There is also a connection between social factors and poverty, such as the area in which people live. In areas where low-income and people receiving benefits are higher, children are more likely to be truant from school and are more likely to demonstrate disruptive behaviour all contributing to low educational attainment. Under-privileged areas depend on help from the government through benefits and funding but due to current government cuts, projects like Sure Start have been stopped and families are no longer receiving help to improve children’s education and the lack of help or support given to families dependant on childcare means due to the high costs many parents simply can’t afford to go out to work and there is no incentive to encourage new parents to return to work (BBC, 2011.)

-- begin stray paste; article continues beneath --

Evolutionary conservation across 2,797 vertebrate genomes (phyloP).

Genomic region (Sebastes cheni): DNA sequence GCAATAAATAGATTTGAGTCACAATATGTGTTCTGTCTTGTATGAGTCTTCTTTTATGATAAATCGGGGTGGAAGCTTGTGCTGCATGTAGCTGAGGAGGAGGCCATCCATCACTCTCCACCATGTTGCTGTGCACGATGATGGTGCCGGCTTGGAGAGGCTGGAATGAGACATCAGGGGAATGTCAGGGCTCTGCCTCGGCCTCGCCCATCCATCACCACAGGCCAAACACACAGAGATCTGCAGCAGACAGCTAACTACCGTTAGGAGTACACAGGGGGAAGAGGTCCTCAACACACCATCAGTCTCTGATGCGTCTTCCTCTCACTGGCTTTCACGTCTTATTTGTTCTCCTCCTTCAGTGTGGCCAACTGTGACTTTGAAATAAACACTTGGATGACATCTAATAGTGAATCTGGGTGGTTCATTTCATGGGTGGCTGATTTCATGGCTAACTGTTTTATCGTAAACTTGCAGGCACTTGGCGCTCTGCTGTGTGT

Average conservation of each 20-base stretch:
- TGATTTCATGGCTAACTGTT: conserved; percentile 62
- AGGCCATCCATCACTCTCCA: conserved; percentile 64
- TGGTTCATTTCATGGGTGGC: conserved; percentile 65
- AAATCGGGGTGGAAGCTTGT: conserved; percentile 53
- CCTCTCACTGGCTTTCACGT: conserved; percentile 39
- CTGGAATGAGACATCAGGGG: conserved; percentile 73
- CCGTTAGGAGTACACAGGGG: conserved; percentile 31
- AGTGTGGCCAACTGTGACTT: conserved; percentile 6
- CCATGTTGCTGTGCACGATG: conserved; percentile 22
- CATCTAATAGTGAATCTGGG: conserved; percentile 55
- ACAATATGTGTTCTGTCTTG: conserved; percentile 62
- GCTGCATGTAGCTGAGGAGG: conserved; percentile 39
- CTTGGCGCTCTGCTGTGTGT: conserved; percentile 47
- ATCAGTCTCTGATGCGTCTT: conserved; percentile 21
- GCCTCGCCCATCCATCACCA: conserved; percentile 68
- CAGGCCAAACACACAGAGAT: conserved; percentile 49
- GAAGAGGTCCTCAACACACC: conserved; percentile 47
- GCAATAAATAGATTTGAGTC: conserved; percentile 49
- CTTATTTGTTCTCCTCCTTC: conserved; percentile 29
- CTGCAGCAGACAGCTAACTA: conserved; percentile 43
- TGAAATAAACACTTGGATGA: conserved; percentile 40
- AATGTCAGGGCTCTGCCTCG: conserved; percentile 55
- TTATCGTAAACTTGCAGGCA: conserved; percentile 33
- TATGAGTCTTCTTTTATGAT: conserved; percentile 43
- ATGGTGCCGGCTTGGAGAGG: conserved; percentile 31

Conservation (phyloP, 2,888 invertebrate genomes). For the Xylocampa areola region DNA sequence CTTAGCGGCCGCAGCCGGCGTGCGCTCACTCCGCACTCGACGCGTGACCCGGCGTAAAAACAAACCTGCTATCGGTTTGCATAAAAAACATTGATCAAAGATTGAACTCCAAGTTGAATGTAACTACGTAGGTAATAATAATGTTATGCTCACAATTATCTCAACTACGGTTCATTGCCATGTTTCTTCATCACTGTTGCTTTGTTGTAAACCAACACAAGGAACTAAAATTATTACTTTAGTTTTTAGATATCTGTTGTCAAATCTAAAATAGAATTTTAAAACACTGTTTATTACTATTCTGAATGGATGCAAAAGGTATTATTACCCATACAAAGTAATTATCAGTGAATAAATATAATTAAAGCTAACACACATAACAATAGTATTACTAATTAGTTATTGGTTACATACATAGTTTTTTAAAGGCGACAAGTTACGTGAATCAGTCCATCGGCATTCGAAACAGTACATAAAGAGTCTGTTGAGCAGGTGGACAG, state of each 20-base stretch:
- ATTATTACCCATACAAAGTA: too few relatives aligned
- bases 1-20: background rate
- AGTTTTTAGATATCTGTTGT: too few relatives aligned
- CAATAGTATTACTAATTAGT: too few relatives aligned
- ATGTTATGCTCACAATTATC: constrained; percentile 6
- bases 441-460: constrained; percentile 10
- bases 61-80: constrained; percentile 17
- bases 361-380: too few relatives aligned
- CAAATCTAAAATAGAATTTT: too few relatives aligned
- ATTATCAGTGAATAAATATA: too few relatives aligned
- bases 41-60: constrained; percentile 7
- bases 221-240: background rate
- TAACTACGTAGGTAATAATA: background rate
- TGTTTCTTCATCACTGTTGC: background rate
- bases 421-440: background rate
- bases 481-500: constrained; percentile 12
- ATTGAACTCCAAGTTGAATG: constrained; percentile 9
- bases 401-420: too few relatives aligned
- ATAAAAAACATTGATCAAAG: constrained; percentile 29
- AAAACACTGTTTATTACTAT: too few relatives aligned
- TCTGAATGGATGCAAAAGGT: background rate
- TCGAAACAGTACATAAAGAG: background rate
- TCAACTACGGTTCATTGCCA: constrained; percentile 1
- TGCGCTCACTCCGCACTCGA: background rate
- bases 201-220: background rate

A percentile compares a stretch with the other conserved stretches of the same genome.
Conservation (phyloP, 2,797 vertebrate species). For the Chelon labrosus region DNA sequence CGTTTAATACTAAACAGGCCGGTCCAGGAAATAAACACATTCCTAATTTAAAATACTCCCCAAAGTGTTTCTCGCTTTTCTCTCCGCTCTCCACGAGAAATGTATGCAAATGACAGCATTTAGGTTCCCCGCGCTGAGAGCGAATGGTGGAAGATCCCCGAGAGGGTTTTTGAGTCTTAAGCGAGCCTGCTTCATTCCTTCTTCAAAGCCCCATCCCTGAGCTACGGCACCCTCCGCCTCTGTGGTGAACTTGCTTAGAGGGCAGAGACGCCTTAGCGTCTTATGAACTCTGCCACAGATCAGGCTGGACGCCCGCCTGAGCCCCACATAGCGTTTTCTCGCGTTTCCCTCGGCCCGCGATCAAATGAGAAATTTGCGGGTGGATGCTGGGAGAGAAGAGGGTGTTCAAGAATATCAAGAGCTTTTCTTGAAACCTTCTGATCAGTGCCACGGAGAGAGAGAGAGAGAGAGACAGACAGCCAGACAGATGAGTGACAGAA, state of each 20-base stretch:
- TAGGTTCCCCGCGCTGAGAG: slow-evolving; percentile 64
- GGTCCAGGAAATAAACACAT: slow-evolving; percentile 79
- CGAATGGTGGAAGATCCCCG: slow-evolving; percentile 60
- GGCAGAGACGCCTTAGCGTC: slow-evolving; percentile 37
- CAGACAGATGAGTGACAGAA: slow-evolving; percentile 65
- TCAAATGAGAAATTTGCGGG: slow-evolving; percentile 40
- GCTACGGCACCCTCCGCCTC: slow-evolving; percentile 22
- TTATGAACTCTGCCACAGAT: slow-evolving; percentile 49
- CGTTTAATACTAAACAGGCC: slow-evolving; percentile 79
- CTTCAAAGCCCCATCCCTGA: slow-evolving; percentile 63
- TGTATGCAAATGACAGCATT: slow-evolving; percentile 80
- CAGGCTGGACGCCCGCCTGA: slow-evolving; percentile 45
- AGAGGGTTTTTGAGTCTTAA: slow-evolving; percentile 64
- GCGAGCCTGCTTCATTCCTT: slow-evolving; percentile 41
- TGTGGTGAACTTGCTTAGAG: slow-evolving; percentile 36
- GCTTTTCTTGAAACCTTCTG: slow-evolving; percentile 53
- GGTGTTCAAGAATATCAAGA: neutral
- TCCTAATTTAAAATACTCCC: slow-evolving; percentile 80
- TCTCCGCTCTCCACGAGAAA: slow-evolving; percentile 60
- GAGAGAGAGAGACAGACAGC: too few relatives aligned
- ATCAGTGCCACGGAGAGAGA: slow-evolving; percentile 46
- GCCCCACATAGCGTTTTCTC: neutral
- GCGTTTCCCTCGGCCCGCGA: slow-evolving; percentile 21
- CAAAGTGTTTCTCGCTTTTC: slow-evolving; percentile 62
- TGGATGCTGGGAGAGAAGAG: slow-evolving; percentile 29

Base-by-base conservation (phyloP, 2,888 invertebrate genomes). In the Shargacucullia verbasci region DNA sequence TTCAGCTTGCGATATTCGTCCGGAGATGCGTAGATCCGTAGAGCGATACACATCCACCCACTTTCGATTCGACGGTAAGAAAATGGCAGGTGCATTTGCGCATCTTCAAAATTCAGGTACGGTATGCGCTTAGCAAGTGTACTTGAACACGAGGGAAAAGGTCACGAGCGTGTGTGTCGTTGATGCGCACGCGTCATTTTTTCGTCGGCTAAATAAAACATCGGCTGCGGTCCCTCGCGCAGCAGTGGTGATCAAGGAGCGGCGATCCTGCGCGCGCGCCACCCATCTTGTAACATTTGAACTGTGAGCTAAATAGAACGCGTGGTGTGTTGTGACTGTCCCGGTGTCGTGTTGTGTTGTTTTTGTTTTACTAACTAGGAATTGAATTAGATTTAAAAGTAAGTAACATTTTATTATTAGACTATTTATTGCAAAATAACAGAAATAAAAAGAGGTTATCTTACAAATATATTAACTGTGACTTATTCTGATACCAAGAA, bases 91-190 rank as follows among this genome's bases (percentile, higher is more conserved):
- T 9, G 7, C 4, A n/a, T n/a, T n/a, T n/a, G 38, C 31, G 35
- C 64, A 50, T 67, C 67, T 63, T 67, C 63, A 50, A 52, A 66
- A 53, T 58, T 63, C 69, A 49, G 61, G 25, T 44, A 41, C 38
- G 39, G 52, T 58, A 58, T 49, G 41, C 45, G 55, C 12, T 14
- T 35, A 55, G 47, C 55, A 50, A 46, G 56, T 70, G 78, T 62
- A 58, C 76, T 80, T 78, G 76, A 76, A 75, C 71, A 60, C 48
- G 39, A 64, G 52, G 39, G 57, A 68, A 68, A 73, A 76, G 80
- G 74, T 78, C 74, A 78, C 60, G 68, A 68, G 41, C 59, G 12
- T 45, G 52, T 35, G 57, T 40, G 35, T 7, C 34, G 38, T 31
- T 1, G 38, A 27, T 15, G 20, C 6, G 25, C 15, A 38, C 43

Child poverty has a significant impact on a person’s life from a very early age and from as young as three years old a child from a poor family is more likely to be considerably behind in development than children from wealthier families. The impact on development tends to continue throughout education generally resulting in the child leaving school early with poor qualifications preventing them from getting sustainable employment in adulthood. Children born into poverty tend to be at a higher risk of infant mortality and being born with a low birth weight, this has repercussions throughout the child’s life into adulthood as they are more likely to suffer nutritional deficiencies which can have an effect on their mental health and well-being and lead to various illnesses and diseases later in life (Spencer, 2008.)